Bird dispersal recordings: sources of supply
University of Nebraska, Department of Forestry, Fisheries, and Wildlife
Bird damage control often involves dispersing birds from areas where they cause problems. Dispersal techniques have been used at airfields, rural and urban bird roosts, livestock facilities, fruit orchards, grain fields, and other locations. Certain avian vocalizations have evolved as alarm or distress calls, and these calls can be exploited as a means of dispersing birds. The behavioral response to such calls, however, varies. Certain species may disperse with the appropriate call, whereas others show little or no reaction. The efficacy of this technique is not well documented at present, but its potential for development as a management tool seems great.
Visual warning signals may increase the effectiveness of bird dispersal recordings by decreasing the habituation rate, increasing realism, or decreasing the fright threshold of the birds causing problems, or by a combination of these factors. Habitat manipulation, which reduces the attractiveness of an area to birds, complements dispersal efforts. It appears that a combination of management techniques is the most effective strategy. In addition, pretreatment evaluation of the problem and situation plus records of field results are helpful parts of a dispersal effort.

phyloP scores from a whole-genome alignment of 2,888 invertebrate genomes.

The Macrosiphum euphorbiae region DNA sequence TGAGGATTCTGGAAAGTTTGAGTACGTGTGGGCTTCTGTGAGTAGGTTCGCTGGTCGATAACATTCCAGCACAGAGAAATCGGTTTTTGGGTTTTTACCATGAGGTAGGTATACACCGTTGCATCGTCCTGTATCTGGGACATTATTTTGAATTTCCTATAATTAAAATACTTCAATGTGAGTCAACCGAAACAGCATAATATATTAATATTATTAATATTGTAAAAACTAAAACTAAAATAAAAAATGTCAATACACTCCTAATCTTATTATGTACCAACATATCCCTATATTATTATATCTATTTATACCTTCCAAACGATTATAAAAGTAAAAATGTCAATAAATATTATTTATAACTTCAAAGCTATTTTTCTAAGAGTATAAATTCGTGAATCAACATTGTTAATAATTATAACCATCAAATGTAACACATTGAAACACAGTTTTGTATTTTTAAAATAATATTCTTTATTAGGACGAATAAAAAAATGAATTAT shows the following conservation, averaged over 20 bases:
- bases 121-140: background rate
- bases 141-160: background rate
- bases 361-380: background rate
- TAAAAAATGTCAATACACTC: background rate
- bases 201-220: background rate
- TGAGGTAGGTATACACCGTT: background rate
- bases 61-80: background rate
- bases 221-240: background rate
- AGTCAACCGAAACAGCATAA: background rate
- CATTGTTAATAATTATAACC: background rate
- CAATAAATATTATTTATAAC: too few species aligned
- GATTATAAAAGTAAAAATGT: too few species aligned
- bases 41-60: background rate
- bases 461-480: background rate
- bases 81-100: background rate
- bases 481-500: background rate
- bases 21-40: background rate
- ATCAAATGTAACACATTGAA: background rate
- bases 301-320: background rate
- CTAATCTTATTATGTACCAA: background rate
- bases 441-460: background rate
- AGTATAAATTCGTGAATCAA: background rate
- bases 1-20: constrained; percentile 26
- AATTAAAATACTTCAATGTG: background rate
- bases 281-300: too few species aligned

Evolutionary, theoretical, and applied aspects of bird communication are discussed as they relate to bird dispersal, the repellency of recorded sounds, habituation rate, and effects of regional dialects. A review of the vocalization and hearing ranges of birds is included; this may help define the frequency and type of sounds most likely to disperse birds. The characteristics of recording and broadcasting equipment are detailed in relation to component selection, and suggestions are made for effective use. A section on field application of bird dispersal recordings provides guidelines for duration and spacing of playbacks and recommends using an integrated approach. Continued refinement of bird dispersal recordings and associated techniques can increase considerably our effectiveness in solving bird damage problems.
Schmidt, R. H., and R. J. Johnson. 1982. Bird dispersal recordings: sources of supply. University of Nebraska, Department of Forestry, Fisheries, and Wildlife, Lincoln. 23 pp.